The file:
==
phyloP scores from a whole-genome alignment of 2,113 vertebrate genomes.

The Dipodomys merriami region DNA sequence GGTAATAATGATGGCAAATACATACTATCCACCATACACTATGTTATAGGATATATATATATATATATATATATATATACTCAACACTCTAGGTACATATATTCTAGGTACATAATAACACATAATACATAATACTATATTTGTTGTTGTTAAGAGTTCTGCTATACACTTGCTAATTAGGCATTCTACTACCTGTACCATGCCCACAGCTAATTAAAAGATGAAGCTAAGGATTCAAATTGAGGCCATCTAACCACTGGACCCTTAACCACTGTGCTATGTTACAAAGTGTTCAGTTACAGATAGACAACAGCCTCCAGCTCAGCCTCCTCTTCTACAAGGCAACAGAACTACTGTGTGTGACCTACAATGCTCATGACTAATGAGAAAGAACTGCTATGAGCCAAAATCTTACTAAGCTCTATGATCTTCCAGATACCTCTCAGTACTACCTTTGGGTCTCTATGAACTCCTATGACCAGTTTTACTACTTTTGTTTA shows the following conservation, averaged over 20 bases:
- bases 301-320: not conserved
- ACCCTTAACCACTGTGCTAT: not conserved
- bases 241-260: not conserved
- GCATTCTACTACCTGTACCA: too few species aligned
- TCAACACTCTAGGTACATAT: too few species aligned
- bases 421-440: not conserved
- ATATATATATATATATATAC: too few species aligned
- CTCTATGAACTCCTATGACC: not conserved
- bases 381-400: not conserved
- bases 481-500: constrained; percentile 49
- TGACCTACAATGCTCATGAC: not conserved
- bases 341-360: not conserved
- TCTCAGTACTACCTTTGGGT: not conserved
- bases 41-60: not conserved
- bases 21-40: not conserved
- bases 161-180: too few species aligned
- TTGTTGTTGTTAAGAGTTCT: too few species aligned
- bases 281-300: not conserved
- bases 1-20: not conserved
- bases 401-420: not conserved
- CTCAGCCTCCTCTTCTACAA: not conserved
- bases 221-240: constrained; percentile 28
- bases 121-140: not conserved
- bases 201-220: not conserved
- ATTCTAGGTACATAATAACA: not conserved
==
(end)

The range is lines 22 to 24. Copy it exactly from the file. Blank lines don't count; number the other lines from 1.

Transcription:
- bases 401-420: not conserved
- CTCAGCCTCCTCTTCTACAA: not conserved
- bases 221-240: constrained; percentile 28